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Radio Part # Guide

Here's a description of the different radio part #s:

w/ navigation, w/ satellite: CM5T-19C107-GD -> CM5T-19C107-GJ
w/ navigation, w/ satellite: CM5T-19C107-KA -> CM5T-19C107-KD
w/o navigation, w/ satellite: CM5T-19C107-JA -> CM5T-19C107-JD
w/o navigation, w/o satellite: CM5T-19C107-HA -> CM5T-19C107-HD
 

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Discussion Starter #55
Yes, a replacement from a junk yard is a really simple fix IF (AND ONLY IF) the replacement radio doesn't have this same issue. I've already installed a replacement radio 2 years ago. After 2 years the replacement radio has developed the exact same issue. AND, since the problem is intermittent, even a well-intentioned seller may not be aware that the radio they are selling is defective.
I got mine from a dude that parts out MK3 focus models, lucky he had a few and let me try it out first.
 

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And the point is that it is a) an intermittent problem, so it might not show up right away, and b) a really common problem, so even if the replacement unit doesn't have that problem at installation, it might develop it at any time. Therefore this is a band-aid solution.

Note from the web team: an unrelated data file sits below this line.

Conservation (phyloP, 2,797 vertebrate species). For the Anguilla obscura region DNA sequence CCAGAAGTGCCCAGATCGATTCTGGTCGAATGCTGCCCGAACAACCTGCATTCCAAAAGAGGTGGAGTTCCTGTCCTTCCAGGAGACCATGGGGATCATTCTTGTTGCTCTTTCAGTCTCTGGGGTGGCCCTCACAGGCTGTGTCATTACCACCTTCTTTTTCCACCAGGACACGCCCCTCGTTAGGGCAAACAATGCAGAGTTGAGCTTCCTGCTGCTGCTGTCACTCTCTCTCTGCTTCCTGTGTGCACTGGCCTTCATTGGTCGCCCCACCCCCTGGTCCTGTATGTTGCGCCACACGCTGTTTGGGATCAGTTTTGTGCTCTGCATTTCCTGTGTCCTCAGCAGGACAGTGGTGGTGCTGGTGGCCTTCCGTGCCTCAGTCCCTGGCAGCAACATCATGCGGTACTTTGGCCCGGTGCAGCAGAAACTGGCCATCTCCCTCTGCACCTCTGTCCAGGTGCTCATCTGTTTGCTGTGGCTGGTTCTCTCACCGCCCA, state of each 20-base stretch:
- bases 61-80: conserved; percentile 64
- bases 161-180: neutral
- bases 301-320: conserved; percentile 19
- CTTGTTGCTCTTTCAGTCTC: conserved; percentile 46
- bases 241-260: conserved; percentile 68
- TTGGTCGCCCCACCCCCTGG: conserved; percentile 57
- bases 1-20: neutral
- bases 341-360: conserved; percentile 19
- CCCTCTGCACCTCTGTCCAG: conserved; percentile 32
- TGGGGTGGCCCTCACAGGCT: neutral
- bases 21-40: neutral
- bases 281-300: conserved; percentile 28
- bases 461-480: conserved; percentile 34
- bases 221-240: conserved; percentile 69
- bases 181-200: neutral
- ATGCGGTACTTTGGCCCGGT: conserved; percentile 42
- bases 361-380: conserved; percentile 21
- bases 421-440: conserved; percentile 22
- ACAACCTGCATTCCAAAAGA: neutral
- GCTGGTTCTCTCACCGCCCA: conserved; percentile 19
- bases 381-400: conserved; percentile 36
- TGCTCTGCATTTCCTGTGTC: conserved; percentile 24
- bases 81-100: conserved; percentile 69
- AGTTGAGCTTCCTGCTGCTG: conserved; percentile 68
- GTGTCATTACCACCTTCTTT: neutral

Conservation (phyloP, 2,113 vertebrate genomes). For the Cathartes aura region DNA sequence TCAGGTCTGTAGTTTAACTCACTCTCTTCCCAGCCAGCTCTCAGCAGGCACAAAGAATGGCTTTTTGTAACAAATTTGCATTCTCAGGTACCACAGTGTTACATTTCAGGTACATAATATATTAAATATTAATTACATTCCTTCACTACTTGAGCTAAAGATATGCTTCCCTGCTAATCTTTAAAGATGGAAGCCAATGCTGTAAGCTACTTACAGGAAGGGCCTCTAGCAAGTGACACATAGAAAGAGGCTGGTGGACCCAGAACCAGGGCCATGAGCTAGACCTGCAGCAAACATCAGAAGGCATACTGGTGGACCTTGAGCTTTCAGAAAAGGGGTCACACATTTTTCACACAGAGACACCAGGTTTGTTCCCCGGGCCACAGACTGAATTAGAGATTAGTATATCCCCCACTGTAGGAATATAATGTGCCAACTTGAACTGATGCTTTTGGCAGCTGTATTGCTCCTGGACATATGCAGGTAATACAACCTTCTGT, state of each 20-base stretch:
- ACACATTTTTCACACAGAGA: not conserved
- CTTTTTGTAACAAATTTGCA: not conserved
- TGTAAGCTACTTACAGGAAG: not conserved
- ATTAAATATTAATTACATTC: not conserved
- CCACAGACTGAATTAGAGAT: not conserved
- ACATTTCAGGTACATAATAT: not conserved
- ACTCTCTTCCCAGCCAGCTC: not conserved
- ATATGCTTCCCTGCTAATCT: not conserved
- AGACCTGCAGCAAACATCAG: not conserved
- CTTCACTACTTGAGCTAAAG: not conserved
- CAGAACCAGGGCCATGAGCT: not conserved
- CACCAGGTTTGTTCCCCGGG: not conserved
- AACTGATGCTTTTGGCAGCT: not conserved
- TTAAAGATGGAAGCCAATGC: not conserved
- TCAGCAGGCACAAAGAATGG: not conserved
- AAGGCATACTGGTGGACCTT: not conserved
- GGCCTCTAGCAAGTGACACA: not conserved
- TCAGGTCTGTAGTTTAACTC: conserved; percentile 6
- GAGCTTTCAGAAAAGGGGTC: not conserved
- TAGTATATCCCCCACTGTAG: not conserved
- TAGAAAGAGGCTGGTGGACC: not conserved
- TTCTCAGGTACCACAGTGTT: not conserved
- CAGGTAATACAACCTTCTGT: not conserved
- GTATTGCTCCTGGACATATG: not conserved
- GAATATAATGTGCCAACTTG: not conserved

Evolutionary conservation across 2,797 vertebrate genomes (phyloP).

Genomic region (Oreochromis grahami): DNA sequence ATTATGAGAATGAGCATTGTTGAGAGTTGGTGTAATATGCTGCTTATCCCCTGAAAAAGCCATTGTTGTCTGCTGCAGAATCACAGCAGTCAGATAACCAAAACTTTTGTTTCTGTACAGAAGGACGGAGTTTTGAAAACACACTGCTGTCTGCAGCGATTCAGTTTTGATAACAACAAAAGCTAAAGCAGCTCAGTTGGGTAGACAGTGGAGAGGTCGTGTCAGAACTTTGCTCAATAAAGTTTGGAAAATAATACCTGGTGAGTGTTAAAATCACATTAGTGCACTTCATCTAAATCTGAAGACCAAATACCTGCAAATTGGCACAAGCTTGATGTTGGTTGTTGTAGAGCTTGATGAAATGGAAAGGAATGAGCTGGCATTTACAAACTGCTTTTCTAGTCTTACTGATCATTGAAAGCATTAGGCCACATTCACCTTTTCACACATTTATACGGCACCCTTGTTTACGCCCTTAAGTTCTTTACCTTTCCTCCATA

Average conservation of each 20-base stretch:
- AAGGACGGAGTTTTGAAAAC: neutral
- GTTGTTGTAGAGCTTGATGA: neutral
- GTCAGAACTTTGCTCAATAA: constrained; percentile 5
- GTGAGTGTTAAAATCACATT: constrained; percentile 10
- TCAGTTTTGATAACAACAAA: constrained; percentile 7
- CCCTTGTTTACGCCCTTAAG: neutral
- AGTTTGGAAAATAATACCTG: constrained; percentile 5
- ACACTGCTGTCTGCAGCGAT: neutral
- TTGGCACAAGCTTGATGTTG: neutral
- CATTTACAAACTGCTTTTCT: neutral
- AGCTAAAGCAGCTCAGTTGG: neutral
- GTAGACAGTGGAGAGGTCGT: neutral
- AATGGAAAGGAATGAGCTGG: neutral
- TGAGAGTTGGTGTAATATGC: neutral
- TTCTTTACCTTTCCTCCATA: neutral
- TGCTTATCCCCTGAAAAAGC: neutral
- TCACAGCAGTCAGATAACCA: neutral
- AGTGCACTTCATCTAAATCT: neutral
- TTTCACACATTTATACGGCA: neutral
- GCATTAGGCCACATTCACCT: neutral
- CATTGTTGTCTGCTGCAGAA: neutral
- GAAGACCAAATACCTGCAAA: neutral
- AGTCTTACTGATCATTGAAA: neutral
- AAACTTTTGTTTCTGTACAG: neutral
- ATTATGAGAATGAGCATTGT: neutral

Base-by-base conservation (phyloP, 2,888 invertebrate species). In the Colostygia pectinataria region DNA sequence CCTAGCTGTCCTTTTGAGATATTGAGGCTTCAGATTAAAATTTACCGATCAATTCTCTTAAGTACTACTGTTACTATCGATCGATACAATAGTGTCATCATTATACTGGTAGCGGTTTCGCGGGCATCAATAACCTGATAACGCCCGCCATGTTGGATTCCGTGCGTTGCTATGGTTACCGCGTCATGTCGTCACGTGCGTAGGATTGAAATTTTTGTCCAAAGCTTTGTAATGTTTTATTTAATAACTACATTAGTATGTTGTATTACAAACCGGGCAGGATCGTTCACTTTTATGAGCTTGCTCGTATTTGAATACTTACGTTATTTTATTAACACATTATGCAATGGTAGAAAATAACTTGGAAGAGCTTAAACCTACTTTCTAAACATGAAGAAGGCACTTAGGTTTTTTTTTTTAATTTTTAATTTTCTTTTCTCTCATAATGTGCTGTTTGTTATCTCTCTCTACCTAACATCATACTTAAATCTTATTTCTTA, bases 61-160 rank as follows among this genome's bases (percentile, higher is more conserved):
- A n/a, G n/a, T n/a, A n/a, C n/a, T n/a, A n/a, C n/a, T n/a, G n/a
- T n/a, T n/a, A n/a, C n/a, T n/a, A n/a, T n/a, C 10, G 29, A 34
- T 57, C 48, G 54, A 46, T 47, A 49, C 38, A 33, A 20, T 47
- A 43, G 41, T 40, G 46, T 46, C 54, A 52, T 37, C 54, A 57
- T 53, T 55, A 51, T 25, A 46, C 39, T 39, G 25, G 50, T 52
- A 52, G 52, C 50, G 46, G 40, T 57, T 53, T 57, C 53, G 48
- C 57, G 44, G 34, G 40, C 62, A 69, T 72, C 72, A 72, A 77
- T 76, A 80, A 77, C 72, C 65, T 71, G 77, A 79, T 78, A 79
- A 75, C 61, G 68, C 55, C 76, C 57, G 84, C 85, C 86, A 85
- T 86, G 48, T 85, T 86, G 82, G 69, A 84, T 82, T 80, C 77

Maybe you get lucky, and get a replacement that is okay and remains okay while you own the car. Maybe you get a week out if it, or anywhere in between. If the problem were rare, it would be different.

This is very similar to the whole reason that I bought my Focus in the first place. I had a Honda that I was reasonably happy with, until the transmission crapped the bed. It is apparently not uncommon at all for the year and model, so instead of investing in a wrecker transmission that might already have the same issue, or develop it soon, I went shopping for a car. The transmission would have been much cheaper, but I need something reliable to get to work.